Friday, October 23, 2009

How To Reach A Market Of 3 Billion Poor

Poor and market? Isn't that an oxymoron? Aren't the poor just supposed to live on the charity of others? And isn't the business of selling to them considered suicide?

Well, this blog is a slight diversion before my planned review of Vancouver School District Board candidates. Sort of like an appetizer. But to see the connection, it takes careful connecting of the dots.

I will start with a short story I used to hear from my best friend in college. There was once a private school for the rich, where only the country club crowd sent their kids. But the teachers wanted to show that these children understood the plight of the poor. So they asked them to write an essay to describe a poor family. One little girl wrote "Once upon a time, there was a very poor family. The father was poor, the mother was poor, the children were poor, the butler was poor, the chauffeur was poor, the gardner was poor, the maids were poor....". Well, you get the idea. The "poor" girl, and many like her, had absolutely no concept of poverty.

One of the popular images of the poor is that they are always looking for a handout, living by the good graces of the wealthy. One person from Bangladesh proved them wrong. He is Mohammad Yunus, the winner of the Nobel Peace prize. Now, if you think our President's preemptive award was a long shot, consider this - Mr. Yunus was not a peacenik. He did not broker any agreements between warring nations or religions. He did not take care of sick and dying lepers in the streets of Calcutta. He is a banker and an economist by profession. Why did he not get his Nobel Prize for Economics instead? Was the Nobel committee bonkers to give him the award? I think not. If I recall their rationale correctly, they gave it to him because his actions of empowering the poor to be financially independent and self sufficient were a greater contributor to world peace than someone brokering a peace agreement between two warring factions, only to see it flare up a few years later.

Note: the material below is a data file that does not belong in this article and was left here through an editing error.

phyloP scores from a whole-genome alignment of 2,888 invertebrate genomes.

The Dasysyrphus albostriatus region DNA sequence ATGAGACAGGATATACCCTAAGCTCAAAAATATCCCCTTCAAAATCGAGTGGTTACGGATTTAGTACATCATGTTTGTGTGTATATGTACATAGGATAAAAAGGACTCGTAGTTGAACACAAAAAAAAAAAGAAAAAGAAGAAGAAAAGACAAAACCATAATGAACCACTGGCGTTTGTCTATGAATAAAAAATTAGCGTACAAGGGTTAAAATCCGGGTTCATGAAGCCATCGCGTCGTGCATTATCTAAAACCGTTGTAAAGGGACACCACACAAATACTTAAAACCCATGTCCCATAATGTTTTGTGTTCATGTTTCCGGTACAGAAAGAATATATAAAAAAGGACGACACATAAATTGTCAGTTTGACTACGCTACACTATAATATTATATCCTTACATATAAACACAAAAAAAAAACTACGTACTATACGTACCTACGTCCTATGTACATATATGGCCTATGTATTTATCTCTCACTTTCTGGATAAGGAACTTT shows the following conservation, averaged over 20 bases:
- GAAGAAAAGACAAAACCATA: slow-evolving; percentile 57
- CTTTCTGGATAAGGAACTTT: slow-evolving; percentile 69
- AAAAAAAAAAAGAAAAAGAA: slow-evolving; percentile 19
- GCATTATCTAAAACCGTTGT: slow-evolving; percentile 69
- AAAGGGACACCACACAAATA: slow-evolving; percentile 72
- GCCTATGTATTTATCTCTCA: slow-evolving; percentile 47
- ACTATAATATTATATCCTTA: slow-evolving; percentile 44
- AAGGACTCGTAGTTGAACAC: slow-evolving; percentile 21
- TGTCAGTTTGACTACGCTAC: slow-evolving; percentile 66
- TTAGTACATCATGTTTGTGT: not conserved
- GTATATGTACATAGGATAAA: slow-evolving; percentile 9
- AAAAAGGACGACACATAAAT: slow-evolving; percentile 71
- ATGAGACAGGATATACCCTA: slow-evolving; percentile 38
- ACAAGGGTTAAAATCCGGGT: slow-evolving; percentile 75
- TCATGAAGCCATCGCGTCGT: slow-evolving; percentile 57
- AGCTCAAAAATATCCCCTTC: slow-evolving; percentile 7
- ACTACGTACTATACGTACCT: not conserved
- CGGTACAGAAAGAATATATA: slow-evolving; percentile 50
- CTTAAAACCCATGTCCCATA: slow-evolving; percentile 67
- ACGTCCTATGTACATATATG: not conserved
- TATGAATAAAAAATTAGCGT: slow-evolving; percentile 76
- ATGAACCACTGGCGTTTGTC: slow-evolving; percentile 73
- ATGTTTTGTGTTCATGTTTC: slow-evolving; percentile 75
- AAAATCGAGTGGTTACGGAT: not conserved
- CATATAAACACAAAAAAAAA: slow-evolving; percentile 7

So, now the question comes up - what exactly did he do? First, he started with one of the poorest economies of the world - Bangladesh. Their per capita GDP is about $500 per year, a pittance compared to the US at about $47,000 per year. Second, most of the economy of Bangladesh is still rural and agrarian. The urban employment model has still not reached the masses. Third, the people who run the agrarian economy were self employed farmers and their families. The men do most of the manual labor, the women do the housework and sometimes weave baskets for extra cash. Unfortunately, the people who lent them money to buy the raw materials were unscrupulous loan sharks, which left them with very little after they sold their wares. Enter Mr. Yunus. He set up a new private banking institution called "Grameen Bank" (translates to "Rural Bank" from Bengali). His bankers did not sit in posh, air conditioned buildings waiting for business to come to them. They rode their bicycles from town to town, squatting on raw dirt to do business with housewives who wanted to borrow money, as little as $10 at a time. Yunus somehow must have intuitively felt that the empowered women would return his capital with the above market interest he charged. After all, he was not doing this for charity. He was a businessman. He did not have any market research, because there was none. Even if he paid someone to do it, they would have walked away, thinking he was nuts.